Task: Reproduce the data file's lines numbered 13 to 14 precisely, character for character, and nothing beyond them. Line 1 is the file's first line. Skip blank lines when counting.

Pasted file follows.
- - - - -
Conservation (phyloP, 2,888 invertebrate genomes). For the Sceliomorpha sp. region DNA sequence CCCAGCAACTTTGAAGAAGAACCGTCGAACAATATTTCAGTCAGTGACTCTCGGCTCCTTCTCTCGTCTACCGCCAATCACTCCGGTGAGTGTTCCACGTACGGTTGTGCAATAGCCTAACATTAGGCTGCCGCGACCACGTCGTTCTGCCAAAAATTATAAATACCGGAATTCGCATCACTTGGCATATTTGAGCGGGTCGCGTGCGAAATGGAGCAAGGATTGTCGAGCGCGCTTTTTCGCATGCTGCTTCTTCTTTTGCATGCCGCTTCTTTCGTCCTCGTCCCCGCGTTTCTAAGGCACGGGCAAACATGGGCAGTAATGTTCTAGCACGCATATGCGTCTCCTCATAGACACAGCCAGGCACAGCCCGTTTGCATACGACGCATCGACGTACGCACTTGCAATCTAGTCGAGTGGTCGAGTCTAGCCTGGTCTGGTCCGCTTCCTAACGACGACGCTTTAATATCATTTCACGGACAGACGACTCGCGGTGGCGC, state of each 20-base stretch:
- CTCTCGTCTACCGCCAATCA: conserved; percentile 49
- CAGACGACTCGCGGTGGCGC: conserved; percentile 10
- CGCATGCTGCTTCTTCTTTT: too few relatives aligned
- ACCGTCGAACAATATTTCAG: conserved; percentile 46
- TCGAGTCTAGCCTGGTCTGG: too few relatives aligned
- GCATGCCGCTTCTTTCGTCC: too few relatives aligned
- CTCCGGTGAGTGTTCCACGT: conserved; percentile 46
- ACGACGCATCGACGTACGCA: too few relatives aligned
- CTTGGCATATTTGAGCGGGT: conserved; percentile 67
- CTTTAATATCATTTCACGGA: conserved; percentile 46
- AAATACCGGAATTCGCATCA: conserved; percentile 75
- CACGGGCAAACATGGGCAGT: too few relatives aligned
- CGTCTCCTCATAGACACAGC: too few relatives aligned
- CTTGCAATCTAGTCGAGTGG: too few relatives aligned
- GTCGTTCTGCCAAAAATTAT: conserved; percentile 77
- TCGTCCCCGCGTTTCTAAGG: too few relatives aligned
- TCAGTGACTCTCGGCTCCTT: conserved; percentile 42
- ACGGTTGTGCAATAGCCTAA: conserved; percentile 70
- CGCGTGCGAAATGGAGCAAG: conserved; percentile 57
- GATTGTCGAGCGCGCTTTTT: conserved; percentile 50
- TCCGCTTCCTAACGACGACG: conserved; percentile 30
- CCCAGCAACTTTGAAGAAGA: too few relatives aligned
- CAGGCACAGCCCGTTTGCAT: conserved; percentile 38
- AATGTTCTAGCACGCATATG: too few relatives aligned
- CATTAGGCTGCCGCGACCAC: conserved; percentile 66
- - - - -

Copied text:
- CACGGGCAAACATGGGCAGT: too few relatives aligned
- CGTCTCCTCATAGACACAGC: too few relatives aligned